206 Battle of Ilipa - Scipio Africanus defeats the Carthaginians commanded by Mago Barca and Hasdrubal Gisgo in Spain.
204 P.Cornelius Scipio Africanus lands troops in Africa.
203 Battle of the Great Plains - Two Carthaginian armies under Syphax (a Numidian) and Hasdrubal Gisgo are defeated. Hannibal manages to sneak his army out of Italy and arrives to defend of Carthage.
202 Battle of Zama - After a failed elephant charge, Hannibal's army is completely defeated. Carthage surrenders. Rome requires the Carthaginians to give up Spain, the islands, North Africa, her navy, and her army.
Third Punic War -- 149-146 BC
149 Carthage had recovered economically from the penalties placed on her. Jealous of this and fearing Carthaginian re-armament, the Roman Senate decided that Carthage had broken the treaty, and the third Punic War was declared. A descendant of Scipio Africanus, Scipio Aemilianus ("Africanus the Younger") blockades Carthage.
146 The walls of Carthage were breached and the starving defenders were slaughtered. The city was burned to the ground and its civilians were sold into slavery.
Carthage / Punic War Links
Image -- Alphonse Mucha, Salammbo, The Incantation:http://www.artrenewal.org/images/artists/m/Mucha_Alphonse/large/Salammbo_1896_39x21.5cm.jpg)
Gustave Flaubert's Salammbo (1862) -- full English Text (in purple prose)
http://www.classicreader.com/booktoc.php/sid.1/bookid.631/Roman Territorial Expansion
Flaubert describes, for example, what is clearly an erotic encounter between Salammbô and the serpent, her partner in rituals she performs as a priestess of Baal, a god representing the male exterminating principal:
"The moon rose; then the cithara and the flute began to play together.
"Salammbo unfastened her earrings, her necklace, her bracelets, and her long white simar; she unknotted the band in her hair, shaking the latter for a few minutes softly over her shoulders to cool herself by thus scattering it. The music went on outside; it consisted of three notes ever the same, hurried and frenzied; the strings grated, the flute blew; Taanach kept time by striking her hands; Salammbo, with a swaying of her whole body, chanted prayers, and her garments fell one after another around her.
"The heavy tapestry trembled, and the python's head appeared above the cord that supported it. The serpent descended slowly like a drop of water flowing along a wall, crawled among the scattered stuffs, and then, gluing its tail to the ground, rose perfectly erect; and his eyes, more brilliant than carbuncles, darted upon Salammbo.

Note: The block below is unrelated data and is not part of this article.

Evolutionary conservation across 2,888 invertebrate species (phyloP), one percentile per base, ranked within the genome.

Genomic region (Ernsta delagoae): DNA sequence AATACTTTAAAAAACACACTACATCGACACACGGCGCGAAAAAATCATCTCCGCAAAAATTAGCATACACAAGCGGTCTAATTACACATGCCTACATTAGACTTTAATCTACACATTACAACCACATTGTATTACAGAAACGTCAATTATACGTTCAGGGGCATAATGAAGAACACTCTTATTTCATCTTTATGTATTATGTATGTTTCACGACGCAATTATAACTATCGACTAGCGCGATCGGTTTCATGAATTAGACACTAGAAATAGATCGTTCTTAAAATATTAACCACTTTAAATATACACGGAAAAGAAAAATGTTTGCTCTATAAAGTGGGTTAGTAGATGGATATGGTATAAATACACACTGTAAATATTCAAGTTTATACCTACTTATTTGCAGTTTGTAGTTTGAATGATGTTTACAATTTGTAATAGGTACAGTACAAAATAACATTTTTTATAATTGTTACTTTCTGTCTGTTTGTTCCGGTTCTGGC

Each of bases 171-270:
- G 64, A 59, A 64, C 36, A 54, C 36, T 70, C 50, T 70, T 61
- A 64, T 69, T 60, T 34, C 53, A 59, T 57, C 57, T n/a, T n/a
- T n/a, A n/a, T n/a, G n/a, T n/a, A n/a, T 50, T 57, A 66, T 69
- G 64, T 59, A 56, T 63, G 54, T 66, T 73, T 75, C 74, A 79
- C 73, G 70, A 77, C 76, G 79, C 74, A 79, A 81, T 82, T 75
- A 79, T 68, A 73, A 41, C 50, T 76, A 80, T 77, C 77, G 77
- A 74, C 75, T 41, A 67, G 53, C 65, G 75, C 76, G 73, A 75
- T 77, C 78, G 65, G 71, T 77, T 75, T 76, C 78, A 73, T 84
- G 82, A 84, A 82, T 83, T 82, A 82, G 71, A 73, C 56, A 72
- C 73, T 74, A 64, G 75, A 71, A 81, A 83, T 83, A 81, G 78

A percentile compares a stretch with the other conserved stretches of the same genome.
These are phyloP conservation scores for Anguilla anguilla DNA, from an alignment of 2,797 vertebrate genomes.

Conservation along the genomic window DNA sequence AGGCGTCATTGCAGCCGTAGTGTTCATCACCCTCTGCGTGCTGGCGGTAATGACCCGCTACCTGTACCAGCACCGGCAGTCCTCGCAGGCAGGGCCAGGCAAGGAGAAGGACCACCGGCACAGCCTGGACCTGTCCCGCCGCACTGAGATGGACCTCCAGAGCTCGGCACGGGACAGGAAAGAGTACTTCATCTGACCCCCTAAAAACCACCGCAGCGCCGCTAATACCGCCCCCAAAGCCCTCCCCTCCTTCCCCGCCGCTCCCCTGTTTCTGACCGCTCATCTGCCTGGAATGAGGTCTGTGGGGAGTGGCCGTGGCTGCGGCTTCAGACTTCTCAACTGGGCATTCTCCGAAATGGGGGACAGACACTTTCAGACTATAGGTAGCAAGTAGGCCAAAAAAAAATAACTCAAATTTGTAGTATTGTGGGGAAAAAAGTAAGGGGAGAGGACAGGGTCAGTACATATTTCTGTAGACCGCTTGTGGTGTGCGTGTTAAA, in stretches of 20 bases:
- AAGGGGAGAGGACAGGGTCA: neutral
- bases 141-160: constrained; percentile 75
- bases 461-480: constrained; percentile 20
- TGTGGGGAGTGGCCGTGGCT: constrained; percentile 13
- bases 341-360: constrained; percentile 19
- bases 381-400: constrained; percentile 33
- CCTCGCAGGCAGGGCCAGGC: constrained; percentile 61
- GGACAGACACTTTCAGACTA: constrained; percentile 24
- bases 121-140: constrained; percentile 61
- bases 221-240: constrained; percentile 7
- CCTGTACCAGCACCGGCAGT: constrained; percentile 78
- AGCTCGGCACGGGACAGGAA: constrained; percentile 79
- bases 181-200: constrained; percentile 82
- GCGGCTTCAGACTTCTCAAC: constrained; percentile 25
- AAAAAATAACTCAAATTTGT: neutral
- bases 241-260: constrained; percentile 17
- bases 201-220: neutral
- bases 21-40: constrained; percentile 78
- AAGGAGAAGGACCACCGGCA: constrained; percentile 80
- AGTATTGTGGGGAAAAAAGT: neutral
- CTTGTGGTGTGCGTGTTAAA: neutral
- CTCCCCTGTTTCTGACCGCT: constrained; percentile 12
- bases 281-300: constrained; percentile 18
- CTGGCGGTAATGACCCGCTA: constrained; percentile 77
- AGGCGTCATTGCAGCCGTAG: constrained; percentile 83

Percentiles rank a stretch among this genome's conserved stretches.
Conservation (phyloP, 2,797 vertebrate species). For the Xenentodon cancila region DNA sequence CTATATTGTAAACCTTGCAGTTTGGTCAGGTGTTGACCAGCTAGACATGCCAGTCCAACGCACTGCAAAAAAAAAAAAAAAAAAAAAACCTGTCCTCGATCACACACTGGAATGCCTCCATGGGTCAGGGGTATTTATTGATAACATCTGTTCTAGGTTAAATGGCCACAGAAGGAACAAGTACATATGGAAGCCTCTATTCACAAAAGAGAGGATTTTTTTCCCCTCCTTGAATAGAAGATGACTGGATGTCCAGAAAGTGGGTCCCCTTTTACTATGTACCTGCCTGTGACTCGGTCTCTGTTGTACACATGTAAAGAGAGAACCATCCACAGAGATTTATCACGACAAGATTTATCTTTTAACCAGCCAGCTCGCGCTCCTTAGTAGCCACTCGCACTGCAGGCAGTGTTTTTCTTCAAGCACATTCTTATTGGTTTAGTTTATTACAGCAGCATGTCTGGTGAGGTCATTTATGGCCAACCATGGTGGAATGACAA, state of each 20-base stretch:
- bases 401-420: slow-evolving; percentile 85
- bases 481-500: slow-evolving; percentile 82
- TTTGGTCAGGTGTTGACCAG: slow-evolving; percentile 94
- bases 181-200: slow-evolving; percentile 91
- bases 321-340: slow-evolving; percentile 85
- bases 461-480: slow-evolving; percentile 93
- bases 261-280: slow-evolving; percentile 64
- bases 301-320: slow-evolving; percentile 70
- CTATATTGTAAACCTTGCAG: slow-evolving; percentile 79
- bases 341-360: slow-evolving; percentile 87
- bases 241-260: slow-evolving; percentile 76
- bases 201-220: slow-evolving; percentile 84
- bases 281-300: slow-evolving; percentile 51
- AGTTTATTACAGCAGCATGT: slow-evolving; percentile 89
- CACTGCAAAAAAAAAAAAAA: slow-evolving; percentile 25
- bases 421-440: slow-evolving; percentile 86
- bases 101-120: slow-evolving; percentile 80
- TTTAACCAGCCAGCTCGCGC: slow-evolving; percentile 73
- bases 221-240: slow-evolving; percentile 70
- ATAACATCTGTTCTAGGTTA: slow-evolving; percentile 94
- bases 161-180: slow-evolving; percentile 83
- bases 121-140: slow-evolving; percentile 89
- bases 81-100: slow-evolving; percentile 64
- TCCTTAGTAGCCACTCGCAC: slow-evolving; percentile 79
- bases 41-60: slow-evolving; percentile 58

"A horror of cold, or perhaps a feeling of shame, at first made her hesitate. But she recalled Schahabarim's orders and advanced; the python turned downwards, and resting the centre of its body upon the nape of her neck, allowed its head and tail to hang like a broken necklace with both ends trailing to the ground. Salammbo rolled it around her sides, under her arms and between her knees; then taking it by the jaw she brought the little triangular mouth to the edge of her teeth, and half shutting her eyes, threw herself back beneath the rays of the moon. The white light seemed to envelop her in a silver mist, the prints of her humid steps shone upon the flag-stones, stars quivered in the depth of the water; it tightened upon her its black rings that were spotted with scales of gold. Salammbo panted beneath the excessive weight, her loins yielded, she felt herself dying, and with the tip of its tail the serpent gently beat her thigh; then the music becoming still it fell off again."
Salammbo, Ch. 10, The Serpenthttp://www.ucalgary.ca/applied_history/tutor/firsteuro/roman.htmlCathaginian Founding Myths -- Dido and Aeneas
http://www.fordham.edu/halsall/ancient/asbook09.html#Imperial%20Expansion%20under%20the%20Republihttp://classics.mit.edu/Virgil/aeneid.1.i.htmlAncient History Sourcebook -- the War with Carhage -- Primary Sources
http://www2.prestel.co.uk/rey/dido.htm Kit Marlowe's Elizabethan play
http://sunsite.berkeley.edu/OMACL/GoodWomen/dido.html Chaucer on Dido and Aeneashttp://www.fordham.edu/halsall/ancient/asbook09.html#The%20War%20with%20CarthagePunic WarsTexts by Christopher S. Mackay